Who haven’t heard of immigration queue jumpers? The current federal government used this term when it shut down visa-free travel from the Czech Republic and Mexico. Federal officials blamed queue jumping refugee claimants. But if someone jumps the queue, it’s not refugees as much as it is temporary guest workers. And their biggest aider and abettor is Ottawa itself. Estimated 65,000 refugee claims were pending in 2008, but almost 192,519 foreigners came to Canada as temporary workers last year. A Toronto Star investigation revealed that many of them are vulnerable, abused, and prone to go underground, especially during a recession. The Canadian government wants to be in the labour supply business, but it’s not doing a good job.
The temp worker program lets employers select employees abroad if the federal labour officials certify a worker shortage in the employer’s industry. Today, most foreign workers go to farms, oil fields and into other low-skilled jobs, and many eventually end up in the underground economy. The current government in particular has let an unprecedented number of low-skilled migrants in Canada. Ottawa essentially acts as a giant recruitment agency that sizes up clients’ labour needs and fills them with people from foreign countries on condition that they go back home after two years. Foreign workers can’t switch jobs without the government’s permission. In Ontario and Alberta seasonal agricultural workers can’t join unions. And low-skilled workers can’t easily apply for permanent residence in Canada. After all, the idea is to bring in cyclical labour.
And cyclical labour they bring. Farms needs crop gatherers. Fast food joints need burger flippers. Energy companies need oil-sand workers. There are so many people in the world willing to work for much less than Canadians. Cheap labour, like any other cheap resource, can translate into lower costs across the production chain and lead to lower prices, economic growth, and general happiness. And the conventional wisdom goes that Canadians don’t want to do those jobs anyway. Temporary workers are also not supposed to strain our health care because they don’t grow old here. We have a constant supply of fresh, young, cheap labour thanks to the federal super recruiters in Ottawa. Right?
Wrong. The Toronto Star investigation revealed a widespread abuse of temporary foreign workers. Some employers take advantage of their weak bargaining power. Some employers refuse to pay their wages. Some pay much less than promised. Some fire workers without regard to their labour rights. Foreign workers often come from poor countries after borrowing thousands of dollars for the trip and middlemen’s fees. They feed their families who stayed behind. The law doesn’t let them switch employers easily. It’s not exactly a position of power in negotiating your job conditions. The Toronto Star report shows how many workers end up underground. They are the real queue jumpers, but who dare blame these abused people? Where they jump is not permanent residence in Canada but permanent limbo. They jump to a life of fear of authorities and working underground. Debts, hungry families overseas, and false hopes stop them from leaving.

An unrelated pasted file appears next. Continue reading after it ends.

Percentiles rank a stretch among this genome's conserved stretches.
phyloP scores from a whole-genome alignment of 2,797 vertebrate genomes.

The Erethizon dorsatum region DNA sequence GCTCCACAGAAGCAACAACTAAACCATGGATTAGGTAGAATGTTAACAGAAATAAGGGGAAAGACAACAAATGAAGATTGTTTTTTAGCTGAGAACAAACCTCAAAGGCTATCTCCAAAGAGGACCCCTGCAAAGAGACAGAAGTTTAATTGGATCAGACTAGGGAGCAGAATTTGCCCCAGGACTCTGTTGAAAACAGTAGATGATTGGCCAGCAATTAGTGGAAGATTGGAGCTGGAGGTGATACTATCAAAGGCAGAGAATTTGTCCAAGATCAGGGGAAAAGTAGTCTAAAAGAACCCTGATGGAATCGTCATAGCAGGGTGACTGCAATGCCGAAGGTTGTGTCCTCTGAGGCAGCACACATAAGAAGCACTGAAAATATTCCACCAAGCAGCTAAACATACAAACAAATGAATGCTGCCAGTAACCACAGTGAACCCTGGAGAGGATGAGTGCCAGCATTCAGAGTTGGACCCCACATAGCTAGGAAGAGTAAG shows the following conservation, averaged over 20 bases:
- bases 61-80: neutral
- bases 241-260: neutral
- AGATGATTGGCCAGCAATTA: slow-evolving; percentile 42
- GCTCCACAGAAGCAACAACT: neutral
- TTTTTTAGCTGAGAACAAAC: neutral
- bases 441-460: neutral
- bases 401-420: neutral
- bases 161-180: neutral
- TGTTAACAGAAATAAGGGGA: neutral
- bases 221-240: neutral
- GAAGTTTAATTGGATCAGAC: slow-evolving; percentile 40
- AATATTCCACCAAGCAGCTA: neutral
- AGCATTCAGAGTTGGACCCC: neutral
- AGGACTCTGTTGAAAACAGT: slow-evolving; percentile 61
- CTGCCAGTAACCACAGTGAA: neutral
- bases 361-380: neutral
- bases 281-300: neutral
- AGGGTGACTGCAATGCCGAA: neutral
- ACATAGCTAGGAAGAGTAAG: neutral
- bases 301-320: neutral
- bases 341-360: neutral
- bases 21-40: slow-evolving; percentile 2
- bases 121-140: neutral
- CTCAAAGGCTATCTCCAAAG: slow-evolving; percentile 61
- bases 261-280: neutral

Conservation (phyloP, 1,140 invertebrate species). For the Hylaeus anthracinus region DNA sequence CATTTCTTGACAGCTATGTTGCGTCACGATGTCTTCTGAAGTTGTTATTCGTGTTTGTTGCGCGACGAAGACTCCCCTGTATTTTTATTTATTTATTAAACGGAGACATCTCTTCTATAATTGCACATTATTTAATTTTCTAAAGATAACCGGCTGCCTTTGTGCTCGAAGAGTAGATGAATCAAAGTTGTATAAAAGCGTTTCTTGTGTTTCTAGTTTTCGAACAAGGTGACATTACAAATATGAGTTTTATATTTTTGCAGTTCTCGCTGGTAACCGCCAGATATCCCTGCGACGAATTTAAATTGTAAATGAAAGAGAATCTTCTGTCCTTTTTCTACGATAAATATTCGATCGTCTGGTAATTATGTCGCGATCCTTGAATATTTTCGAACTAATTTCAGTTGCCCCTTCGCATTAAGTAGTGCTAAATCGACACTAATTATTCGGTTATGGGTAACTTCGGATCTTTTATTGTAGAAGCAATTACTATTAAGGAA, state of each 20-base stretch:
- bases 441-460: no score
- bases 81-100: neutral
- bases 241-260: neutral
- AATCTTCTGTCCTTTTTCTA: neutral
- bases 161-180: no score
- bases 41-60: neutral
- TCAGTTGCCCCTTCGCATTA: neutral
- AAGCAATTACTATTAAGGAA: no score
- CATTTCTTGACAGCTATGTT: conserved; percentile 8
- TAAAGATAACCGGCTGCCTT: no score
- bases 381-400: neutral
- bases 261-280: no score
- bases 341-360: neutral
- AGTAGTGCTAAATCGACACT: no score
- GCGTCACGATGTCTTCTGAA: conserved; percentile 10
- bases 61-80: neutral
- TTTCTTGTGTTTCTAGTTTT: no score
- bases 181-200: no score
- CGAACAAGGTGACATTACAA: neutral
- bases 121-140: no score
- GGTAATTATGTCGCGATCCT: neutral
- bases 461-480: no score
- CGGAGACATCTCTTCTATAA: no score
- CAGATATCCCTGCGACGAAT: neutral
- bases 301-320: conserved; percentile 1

They form a massive underclass—desperate and without rights—pushing many of them into crime. We have traditionally had two classes of people who lived in Canada: citizens and permanent residents. Their rights are similar but permanent residents lack some important rights that all citizens enjoy. Today we are adding a third class and even a fourth class way down the social ladder: the temporary workers with few rights and the temporary workers gone illegal—with almost no rights. Economic cycles come and go, but marginalized migrants will stay.
The government should get out of the labour supply business. If a job is low-paid, it doesn’t mean that Canadians don’t want to do it. It means the job must be better paid. And the market will take care of it without Ottawa’s bureaucrats crunching numbers in their spreadsheets. By importing massive cheap labour the federal government discourages higher productivity and wages. Unless a job involves killing people, there is hardly a qualified Canadian who wouldn’t take it for a fair wage. And if there are no takers, the job doesn’t belong in Canada.
The immigration policy should target the real issue instead of tampering with the labour market. And the real issue is the population growth. We desperately need more people in Canada, and the only realistic source is immigration. But we need immigrants with full rights, who are proud and secure and who understand and value the Canadian society. About 900,000 of potential permanent residents and future citizens are languishing in the huge backlog. In the meantime, Ottawa tempts hundreds of thousands of the world’s vulnerable to jump the queue and end up as marginalized migrants in Canada’s cities.